So, a really quick list of some stuff to check out:
These first three are all about "everyman" superhero types, regular people who "become" superheroes.
"Super" features Rainn Wilson (Dwight from "The Office") as a married man wronged by his wife's drug dealer, with whom she runs away. The story takes a decidedly dark turn when Wilson's character decides to fight crime in all it's forms with a pipe wrench and a twisted sense of right and wrong. Also starring is Ellen Page, who has probably the funniest scene in the movie, the most awkward scene in the movie, and meets a grisly end. Highly recommended. Favorite quote: "SHUTUP CRIME!"
"Defendor" is a different type of superhero movie, which touches more on mental illness than any type of comic book superhero stuff. Woody Harrelson stars as Arthur Poppington, a construction worker by day and vigilante by night. His arsenal is that of a 10 year old boy and includes marbles, bees, and a WWI trench club. He is on a mission to find "Captain Industry", the individual who he believes is responsible for his mother's death. The story makes you initially laugh at Harrelson's character for how woefully unprepared he is to actually fight any real criminal, however as the film progresses you sympathize more and more for the man-child who's only real talent is sticking to his principles and attempting to avenge the death of his mother. Very good film, sad at the end, also highly recommended.
"Special" is a superhero movie dealing primarily with mental illness. A medical study leaves one of it's participants believing he has super powers like the ability to fly, read minds, and run through walls (when in fact he is definitely not flying, and is running into rather than through walls). The film follows him as he attempts to fight crime, and as the pharmaceutical company who created the drug attempts to catch him so that he doesn't create bad publicity for them. It's an interesting film, although I didn't like it as much as the two prior. Something about it's sort of meandering feel and the fact that you're watching somebody who is honestly just delusional is almost like watching a mentally disturbed homeless person (which the main character ends up looking like eventually) sort of crash around and battle invisible monsters is kind of depressing.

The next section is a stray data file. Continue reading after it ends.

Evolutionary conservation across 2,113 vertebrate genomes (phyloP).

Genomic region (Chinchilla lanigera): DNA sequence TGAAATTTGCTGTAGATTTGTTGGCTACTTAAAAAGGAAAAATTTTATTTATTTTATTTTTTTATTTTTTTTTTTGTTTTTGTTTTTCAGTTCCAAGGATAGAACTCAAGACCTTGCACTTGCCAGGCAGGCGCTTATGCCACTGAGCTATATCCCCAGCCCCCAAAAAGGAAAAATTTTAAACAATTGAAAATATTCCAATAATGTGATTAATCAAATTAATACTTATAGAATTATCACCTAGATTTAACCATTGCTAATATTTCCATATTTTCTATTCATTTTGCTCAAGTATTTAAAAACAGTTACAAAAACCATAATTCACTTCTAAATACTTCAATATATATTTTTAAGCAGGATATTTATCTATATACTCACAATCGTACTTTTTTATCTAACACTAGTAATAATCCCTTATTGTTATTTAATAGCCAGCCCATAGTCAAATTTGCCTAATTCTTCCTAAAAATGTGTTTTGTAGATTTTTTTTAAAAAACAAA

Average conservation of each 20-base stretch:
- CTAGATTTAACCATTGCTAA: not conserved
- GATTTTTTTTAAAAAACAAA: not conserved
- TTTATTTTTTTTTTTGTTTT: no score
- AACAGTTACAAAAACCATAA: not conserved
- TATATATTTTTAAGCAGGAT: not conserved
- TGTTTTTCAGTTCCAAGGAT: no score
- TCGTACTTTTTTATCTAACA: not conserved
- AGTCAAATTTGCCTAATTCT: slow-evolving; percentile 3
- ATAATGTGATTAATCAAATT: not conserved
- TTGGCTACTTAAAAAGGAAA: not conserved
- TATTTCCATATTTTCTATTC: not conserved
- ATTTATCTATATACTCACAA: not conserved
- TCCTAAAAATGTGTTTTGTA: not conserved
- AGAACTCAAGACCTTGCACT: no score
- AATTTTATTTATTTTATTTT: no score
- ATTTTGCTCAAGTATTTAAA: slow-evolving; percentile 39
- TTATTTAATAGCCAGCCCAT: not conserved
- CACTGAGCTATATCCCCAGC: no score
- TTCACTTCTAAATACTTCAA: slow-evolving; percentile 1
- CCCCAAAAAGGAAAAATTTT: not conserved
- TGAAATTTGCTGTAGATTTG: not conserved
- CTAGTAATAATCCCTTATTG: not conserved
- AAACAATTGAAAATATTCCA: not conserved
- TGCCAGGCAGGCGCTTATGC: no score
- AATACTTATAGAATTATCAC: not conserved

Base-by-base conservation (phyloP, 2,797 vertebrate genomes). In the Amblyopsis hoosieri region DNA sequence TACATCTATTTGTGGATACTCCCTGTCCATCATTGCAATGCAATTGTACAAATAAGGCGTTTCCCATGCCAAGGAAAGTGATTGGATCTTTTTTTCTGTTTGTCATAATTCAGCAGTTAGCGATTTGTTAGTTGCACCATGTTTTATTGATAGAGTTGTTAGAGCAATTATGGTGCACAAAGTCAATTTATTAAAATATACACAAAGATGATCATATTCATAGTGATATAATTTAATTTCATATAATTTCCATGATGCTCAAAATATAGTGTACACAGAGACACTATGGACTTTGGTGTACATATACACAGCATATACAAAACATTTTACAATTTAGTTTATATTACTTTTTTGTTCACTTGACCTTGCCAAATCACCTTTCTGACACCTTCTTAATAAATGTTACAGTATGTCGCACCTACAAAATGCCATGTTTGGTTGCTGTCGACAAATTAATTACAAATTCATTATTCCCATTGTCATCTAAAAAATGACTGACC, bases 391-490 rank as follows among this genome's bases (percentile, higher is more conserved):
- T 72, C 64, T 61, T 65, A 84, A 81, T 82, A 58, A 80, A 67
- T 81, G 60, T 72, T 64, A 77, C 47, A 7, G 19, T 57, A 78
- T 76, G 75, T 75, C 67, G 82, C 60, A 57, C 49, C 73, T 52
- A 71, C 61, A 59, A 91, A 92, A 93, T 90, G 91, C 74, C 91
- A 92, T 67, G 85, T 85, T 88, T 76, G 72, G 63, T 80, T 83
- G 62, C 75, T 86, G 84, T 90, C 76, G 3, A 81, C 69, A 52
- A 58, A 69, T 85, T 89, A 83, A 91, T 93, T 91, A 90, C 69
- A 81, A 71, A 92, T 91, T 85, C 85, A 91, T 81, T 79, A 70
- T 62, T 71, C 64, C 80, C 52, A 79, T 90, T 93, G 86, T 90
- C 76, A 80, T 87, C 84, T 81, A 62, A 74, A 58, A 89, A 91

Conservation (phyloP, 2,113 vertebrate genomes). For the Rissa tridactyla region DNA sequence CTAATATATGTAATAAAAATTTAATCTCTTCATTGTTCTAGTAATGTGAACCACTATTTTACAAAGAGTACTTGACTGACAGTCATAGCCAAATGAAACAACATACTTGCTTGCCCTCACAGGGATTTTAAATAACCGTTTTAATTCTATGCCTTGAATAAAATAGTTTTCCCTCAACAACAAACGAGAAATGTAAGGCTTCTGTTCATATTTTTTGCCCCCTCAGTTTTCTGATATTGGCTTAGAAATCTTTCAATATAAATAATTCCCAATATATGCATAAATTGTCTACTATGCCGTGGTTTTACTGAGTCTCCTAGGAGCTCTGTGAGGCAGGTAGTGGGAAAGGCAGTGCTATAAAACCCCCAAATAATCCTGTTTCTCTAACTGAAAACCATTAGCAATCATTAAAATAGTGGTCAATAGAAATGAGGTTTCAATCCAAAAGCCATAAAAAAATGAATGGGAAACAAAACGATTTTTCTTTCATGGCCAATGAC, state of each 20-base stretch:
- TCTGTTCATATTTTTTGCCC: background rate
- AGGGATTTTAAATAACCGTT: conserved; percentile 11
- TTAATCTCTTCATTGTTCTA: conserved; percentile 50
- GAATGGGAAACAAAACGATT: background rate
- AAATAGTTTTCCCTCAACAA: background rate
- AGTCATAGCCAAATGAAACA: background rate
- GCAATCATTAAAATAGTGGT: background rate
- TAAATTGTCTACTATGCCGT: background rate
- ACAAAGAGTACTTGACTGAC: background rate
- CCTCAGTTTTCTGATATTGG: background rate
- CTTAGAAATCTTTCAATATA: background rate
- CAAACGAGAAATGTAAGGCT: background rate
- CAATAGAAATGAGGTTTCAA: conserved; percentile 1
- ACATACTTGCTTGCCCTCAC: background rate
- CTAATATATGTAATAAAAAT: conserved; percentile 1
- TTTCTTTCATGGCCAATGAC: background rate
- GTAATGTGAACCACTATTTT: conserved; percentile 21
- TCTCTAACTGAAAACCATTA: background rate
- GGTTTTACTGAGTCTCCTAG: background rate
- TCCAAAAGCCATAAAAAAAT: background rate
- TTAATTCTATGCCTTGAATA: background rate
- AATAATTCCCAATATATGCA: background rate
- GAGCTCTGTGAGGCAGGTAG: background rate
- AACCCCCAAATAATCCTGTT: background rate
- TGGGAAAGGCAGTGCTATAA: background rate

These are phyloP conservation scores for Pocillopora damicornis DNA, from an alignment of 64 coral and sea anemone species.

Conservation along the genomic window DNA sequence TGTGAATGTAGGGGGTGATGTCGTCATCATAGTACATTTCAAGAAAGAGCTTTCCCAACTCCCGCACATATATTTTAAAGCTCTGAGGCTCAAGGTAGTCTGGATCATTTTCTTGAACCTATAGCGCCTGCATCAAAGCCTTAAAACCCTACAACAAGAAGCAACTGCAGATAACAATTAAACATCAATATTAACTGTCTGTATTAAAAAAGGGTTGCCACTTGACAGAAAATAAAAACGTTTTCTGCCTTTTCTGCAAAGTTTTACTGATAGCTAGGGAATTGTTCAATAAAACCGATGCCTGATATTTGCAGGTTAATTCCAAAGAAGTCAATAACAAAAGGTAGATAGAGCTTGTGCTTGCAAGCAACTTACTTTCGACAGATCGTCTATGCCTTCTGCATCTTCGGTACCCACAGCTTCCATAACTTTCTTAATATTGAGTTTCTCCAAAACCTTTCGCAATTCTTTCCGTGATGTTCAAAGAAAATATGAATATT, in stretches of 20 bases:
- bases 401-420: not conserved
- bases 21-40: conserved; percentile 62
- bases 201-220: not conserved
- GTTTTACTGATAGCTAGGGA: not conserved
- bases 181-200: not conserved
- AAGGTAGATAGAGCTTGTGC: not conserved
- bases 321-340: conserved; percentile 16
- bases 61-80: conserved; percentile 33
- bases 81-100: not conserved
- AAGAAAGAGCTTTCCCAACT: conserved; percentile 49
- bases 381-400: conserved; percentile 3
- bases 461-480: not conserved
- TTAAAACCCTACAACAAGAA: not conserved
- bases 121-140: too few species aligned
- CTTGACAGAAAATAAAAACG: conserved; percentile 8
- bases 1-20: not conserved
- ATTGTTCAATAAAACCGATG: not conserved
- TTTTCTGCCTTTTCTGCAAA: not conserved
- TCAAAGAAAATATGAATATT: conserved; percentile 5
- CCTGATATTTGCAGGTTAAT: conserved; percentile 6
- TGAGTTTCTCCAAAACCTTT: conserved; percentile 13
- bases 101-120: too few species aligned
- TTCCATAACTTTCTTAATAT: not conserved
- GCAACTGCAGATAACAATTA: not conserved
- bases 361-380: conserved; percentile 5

The Bridge is an exceptional documentary about the people who chose to end their life by jumping off the Golden Gate Bridge in San Francisco. The film makers set up cameras and monitored the bridge for a year in 2005 to 2006 I believe and captured 24 suicides on film. Just the footage itself is shocking, and fairly disturbing, but the interviews with family and friends of the people who jumped add a completely different dimension. After viewing the movie you get the impression that if you put enough people next to a really tall thing that's easy to jump off of then a certain percent of those people are just gonna jump. Very strange to see people calmly talking on a cell phone, then hang up, climb over the guard railing and just lean forward and let go. Definitely check it out if you can find it.
Fritz the Cat
Fritz the Cat is a 1972 R-rated animated film by Ralph Bakshi. It's lewd, there's lots of drug use, and it just feels very 70s in a funky sort of way. I won't describe the story because it's very trippy and bounces around a lot, but the animation is unforgettable and some of the characters are characters that could never be portrayed the same way again (think of creating an animated movie today and making all the black characters crows, or all the cops pigs). All in all Fritz the Cat is just plain fun to watch, and as long as you're not a "square", you'll enjoy it.
Das all for now, catch you cats on the flip side.
Tuesday, July 19, 2011
Friday, July 15, 2011
Tetsuo the Iron Man ranks high on my personal list of SUPER FUCKING WEIRD. This hallucinatory film centers on a man who somehow becomes infected with a disease/virus/weird shit which slowly turns him more and more metal. It is unclear whether he intentionally gave himself this condition (there are scenes of A man inserting what looks like hribar into his leg, but, at least to me, it does not really verify that this is Tetsuo) or whether it was caused by him being hit by a car. Our titular character is waiting for the subway sometime after the incident with the car and sitting on a bench with a woman. There is a strange square shape in his cheek, and he notices that her handbag has some weird tentacle things coming out of it. Eventually he stands up and runs away, all the while with the woman chasing after him. She chases him for quite some time in a very weird, punk rock sort of high speed montage that makes the viewer feel like they're on speed or some shit. As he is running away, he starts his transformation. Later in the film, Tetsuo is with who I believe is the same woman who was chasing him, and is probably 90% metal. She wants to get busy, but he's ashamed because he's a metal freak. He hides in a room and she pounds on the door and demands to let her see him, saying that she doesn't mind weird shit. He opens the door, walks into the hall, and the viewer is shown one of the most bizarre, disturbing, memorable and potentially shocking scenes ever put to film. Tetsuo towers over the woman on the floor, almost in a fighting stance, screaming/crying while what used to be his dick (which has now become a gigantic spinning drill with a GWAR sort of a look to it) spins and spins as he cries and the woman screams in terror. After this memorable scene there's...stuff...I don't want to ruin it for anyone who's going to see it. Suffice it to say, Tetsuo the Iron Man just gets stranger from there, finishing in the most awesome ending to a movie that I personally have seen, and I say this due to the movie's ability to absolutely embrace the character of Tetsuo, or rather what he becomes at the end of the film.